The propellant for these models includes aluminum perchlorate (APC), the same solid fuel used on the two booster rockets that launch the Space Shuttle. Amateur enthusiasts must be certified to use such fuel. APC-powered rockets often emit a loud pop at blastoff, followed by a brightly colored flame tail and impressive “whoosh” sound as the projectile climbs to more than half a mile. The more expensive rockets employ an altimeter to determine the height attained. Ready-to-fly models start at $15, and higher-powered rockets can cost anywhere from $100 to more than $1,000.

Model rockets are available in an impressively wide range of designs, including NASA’s Mercury, Gemini, and Apollo spacecraft; a two-foot missile called a Skywriter painted to resemble a pencil; flying saucer–style contraptions made from cardboard boxes; and even a miniature blue Porta-John that emits a two-foot yellow flame and features an unraveling roll of toilet paper.

BRB member Tony Williams began competing on rocket teams with Gassaway in 1975, but he began his hobby more than a decade earlier. “One change has been the higher power. Model rockets were pretty limited in the ’60s, but in the early ’70s engines got stronger,” recalled Williams. “As far as the look of the rockets, there are a lot more variations now. The basic rocket is the pretty much the same, except there was a lot more [hands-on] modeling back then. There’s a lot of pre-fab stuff now. I think it was probably more fun back then.”

For Kim Mitchell, a self-professed “space junkie,” launching rockets that he’s built with his own hands is the continuation of not only his infatuation with outer space as a kid but also his earliest childhood memories. “I can remember Neil Armstrong walking on the moon when I was three years old. I was at my grandparents’ house and can even remember the little TV set they had,” he laughed. Mitchell, a broadcast engineer at FOX 6 in Birmingham, added that the satellite technology he was enamored with as a child is integral to his current job.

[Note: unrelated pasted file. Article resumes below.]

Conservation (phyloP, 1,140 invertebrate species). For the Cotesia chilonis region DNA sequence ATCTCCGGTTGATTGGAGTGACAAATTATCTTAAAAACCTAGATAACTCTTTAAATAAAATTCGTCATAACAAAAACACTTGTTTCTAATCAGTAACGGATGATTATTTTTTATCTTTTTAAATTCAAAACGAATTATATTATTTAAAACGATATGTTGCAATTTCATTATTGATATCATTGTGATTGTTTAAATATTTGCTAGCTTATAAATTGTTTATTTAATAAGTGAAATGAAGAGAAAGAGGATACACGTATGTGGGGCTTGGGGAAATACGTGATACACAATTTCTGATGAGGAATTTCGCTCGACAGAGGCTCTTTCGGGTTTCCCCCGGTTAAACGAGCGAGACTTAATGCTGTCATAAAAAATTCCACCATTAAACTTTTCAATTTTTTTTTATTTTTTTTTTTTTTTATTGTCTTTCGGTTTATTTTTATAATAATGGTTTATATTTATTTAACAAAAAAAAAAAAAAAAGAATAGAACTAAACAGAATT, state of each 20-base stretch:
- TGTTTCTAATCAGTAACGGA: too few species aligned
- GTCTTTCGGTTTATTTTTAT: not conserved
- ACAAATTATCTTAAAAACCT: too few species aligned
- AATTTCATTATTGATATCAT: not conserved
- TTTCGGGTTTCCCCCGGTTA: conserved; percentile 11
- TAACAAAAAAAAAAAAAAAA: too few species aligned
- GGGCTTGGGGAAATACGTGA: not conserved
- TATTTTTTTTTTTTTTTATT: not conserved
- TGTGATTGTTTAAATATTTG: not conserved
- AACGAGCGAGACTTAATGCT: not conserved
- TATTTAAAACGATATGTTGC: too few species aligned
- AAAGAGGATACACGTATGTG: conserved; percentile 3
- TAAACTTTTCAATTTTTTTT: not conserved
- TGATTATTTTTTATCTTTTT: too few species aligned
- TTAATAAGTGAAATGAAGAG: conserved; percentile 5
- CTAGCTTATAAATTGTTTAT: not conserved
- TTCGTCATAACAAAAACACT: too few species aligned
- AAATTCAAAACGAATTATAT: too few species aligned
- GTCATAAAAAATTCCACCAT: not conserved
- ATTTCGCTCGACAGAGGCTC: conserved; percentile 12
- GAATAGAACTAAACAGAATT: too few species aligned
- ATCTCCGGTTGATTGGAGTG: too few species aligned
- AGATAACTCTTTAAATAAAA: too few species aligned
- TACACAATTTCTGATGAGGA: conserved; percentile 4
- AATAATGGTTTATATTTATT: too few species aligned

Blake Driskill, a computer science specialist with an in-depth background in math, got involved with the BRB a couple of years ago. “I’m what they call a ‘BAR’— ‘born again rocketeer.’ I did it a little as a kid but didn’t have a lot of direction,” explained Driskill. “Then I saw October Sky and read the book. So when I turned 35 or 40 I decided I needed a hobby before I went out and got in trouble.” Driskill has seen some rockets reach altitudes of 13,000 feet at competitions.

Model rockets can be used repeatedly simply by installing more propellant, unless the rocket has crashed because its parachute failed to deploy. Cynics often wonder where the excitement lies in watching something fly skyward for five seconds before disappearing—sometimes for good. But rocket enthusiasts feel that half the fun is trying to locate the rockets as they parachute down, and then accomplishing recovery—which is easier said than done when your rocket lands in a forest or field of unpicked cotton. It’s not unusual for rocket owners to search a field for half an hour.

“I was enjoying myself because there wasn’t any wind,” said Driskill of a recent launch day. “And you could just shoot ’em up and they would come straight down, and they would glide just a little.” One afternoon Driskill lost his rocket. A curious farmer had been observing the launches, sometimes joining in the search parties. After combing the area for an hour, with no success, Driskill gave up and continued launching the rest of his arsenal until late afternoon. “We were leaving the site, and here comes this same farmer walking out of the woods with my lost rocket in his hands. He said, ‘I love hunting these things down!’” &